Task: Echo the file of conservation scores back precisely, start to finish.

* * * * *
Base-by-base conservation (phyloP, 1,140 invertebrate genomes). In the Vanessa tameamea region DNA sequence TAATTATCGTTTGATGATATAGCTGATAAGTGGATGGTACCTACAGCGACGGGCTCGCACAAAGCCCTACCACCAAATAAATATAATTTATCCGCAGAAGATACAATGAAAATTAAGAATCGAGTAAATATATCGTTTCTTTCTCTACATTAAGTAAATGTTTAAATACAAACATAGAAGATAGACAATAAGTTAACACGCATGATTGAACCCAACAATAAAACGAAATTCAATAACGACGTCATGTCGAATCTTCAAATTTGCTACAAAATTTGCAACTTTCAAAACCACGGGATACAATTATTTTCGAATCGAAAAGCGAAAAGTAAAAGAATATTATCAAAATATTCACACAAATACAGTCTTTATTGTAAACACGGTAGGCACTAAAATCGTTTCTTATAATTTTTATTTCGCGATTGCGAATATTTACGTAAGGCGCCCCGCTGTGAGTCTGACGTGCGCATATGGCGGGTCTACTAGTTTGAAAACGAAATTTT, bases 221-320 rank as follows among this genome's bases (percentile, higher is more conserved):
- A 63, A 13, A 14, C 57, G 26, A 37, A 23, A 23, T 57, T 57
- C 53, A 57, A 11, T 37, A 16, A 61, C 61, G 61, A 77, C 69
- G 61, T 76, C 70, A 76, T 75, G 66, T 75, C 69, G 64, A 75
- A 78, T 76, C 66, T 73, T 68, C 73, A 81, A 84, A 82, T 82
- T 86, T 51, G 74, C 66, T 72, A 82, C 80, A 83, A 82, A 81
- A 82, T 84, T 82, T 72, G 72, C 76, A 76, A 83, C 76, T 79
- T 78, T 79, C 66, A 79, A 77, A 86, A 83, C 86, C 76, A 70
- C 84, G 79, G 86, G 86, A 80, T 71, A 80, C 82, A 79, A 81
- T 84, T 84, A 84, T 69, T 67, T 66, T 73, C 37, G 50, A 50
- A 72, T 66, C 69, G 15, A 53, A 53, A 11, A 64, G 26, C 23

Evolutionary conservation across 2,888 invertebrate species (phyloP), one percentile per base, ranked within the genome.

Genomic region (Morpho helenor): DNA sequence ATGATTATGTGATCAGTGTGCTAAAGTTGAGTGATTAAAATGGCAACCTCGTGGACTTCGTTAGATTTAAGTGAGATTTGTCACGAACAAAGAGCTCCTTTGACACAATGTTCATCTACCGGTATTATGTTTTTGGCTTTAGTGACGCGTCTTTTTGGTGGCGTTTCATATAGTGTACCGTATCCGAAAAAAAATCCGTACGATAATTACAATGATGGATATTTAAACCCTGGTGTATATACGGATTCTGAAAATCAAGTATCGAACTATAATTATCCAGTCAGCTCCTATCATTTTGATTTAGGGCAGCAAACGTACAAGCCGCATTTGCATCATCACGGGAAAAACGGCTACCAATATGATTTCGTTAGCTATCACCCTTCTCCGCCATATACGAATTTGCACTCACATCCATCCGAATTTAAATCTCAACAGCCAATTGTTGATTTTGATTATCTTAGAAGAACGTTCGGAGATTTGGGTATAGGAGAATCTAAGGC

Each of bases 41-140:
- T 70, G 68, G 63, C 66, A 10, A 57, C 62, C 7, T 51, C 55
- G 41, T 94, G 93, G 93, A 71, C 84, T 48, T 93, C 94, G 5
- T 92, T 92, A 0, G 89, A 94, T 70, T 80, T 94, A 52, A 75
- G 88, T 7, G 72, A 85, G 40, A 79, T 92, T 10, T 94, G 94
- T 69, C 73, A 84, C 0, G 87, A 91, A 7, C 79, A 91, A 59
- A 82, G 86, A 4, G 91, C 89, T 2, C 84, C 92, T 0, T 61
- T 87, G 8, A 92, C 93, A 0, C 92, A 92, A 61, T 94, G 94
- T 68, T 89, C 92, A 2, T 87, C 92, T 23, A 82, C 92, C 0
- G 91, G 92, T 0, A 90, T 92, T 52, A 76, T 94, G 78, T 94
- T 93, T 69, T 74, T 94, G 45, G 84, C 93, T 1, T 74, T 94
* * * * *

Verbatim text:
Base-by-base conservation (phyloP, 1,140 invertebrate genomes). In the Vanessa tameamea region DNA sequence TAATTATCGTTTGATGATATAGCTGATAAGTGGATGGTACCTACAGCGACGGGCTCGCACAAAGCCCTACCACCAAATAAATATAATTTATCCGCAGAAGATACAATGAAAATTAAGAATCGAGTAAATATATCGTTTCTTTCTCTACATTAAGTAAATGTTTAAATACAAACATAGAAGATAGACAATAAGTTAACACGCATGATTGAACCCAACAATAAAACGAAATTCAATAACGACGTCATGTCGAATCTTCAAATTTGCTACAAAATTTGCAACTTTCAAAACCACGGGATACAATTATTTTCGAATCGAAAAGCGAAAAGTAAAAGAATATTATCAAAATATTCACACAAATACAGTCTTTATTGTAAACACGGTAGGCACTAAAATCGTTTCTTATAATTTTTATTTCGCGATTGCGAATATTTACGTAAGGCGCCCCGCTGTGAGTCTGACGTGCGCATATGGCGGGTCTACTAGTTTGAAAACGAAATTTT, bases 221-320 rank as follows among this genome's bases (percentile, higher is more conserved):
- A 63, A 13, A 14, C 57, G 26, A 37, A 23, A 23, T 57, T 57
- C 53, A 57, A 11, T 37, A 16, A 61, C 61, G 61, A 77, C 69
- G 61, T 76, C 70, A 76, T 75, G 66, T 75, C 69, G 64, A 75
- A 78, T 76, C 66, T 73, T 68, C 73, A 81, A 84, A 82, T 82
- T 86, T 51, G 74, C 66, T 72, A 82, C 80, A 83, A 82, A 81
- A 82, T 84, T 82, T 72, G 72, C 76, A 76, A 83, C 76, T 79
- T 78, T 79, C 66, A 79, A 77, A 86, A 83, C 86, C 76, A 70
- C 84, G 79, G 86, G 86, A 80, T 71, A 80, C 82, A 79, A 81
- T 84, T 84, A 84, T 69, T 67, T 66, T 73, C 37, G 50, A 50
- A 72, T 66, C 69, G 15, A 53, A 53, A 11, A 64, G 26, C 23

Evolutionary conservation across 2,888 invertebrate species (phyloP), one percentile per base, ranked within the genome.

Genomic region (Morpho helenor): DNA sequence ATGATTATGTGATCAGTGTGCTAAAGTTGAGTGATTAAAATGGCAACCTCGTGGACTTCGTTAGATTTAAGTGAGATTTGTCACGAACAAAGAGCTCCTTTGACACAATGTTCATCTACCGGTATTATGTTTTTGGCTTTAGTGACGCGTCTTTTTGGTGGCGTTTCATATAGTGTACCGTATCCGAAAAAAAATCCGTACGATAATTACAATGATGGATATTTAAACCCTGGTGTATATACGGATTCTGAAAATCAAGTATCGAACTATAATTATCCAGTCAGCTCCTATCATTTTGATTTAGGGCAGCAAACGTACAAGCCGCATTTGCATCATCACGGGAAAAACGGCTACCAATATGATTTCGTTAGCTATCACCCTTCTCCGCCATATACGAATTTGCACTCACATCCATCCGAATTTAAATCTCAACAGCCAATTGTTGATTTTGATTATCTTAGAAGAACGTTCGGAGATTTGGGTATAGGAGAATCTAAGGC

Each of bases 41-140:
- T 70, G 68, G 63, C 66, A 10, A 57, C 62, C 7, T 51, C 55
- G 41, T 94, G 93, G 93, A 71, C 84, T 48, T 93, C 94, G 5
- T 92, T 92, A 0, G 89, A 94, T 70, T 80, T 94, A 52, A 75
- G 88, T 7, G 72, A 85, G 40, A 79, T 92, T 10, T 94, G 94
- T 69, C 73, A 84, C 0, G 87, A 91, A 7, C 79, A 91, A 59
- A 82, G 86, A 4, G 91, C 89, T 2, C 84, C 92, T 0, T 61
- T 87, G 8, A 92, C 93, A 0, C 92, A 92, A 61, T 94, G 94
- T 68, T 89, C 92, A 2, T 87, C 92, T 23, A 82, C 92, C 0
- G 91, G 92, T 0, A 90, T 92, T 52, A 76, T 94, G 78, T 94
- T 93, T 69, T 74, T 94, G 45, G 84, C 93, T 1, T 74, T 94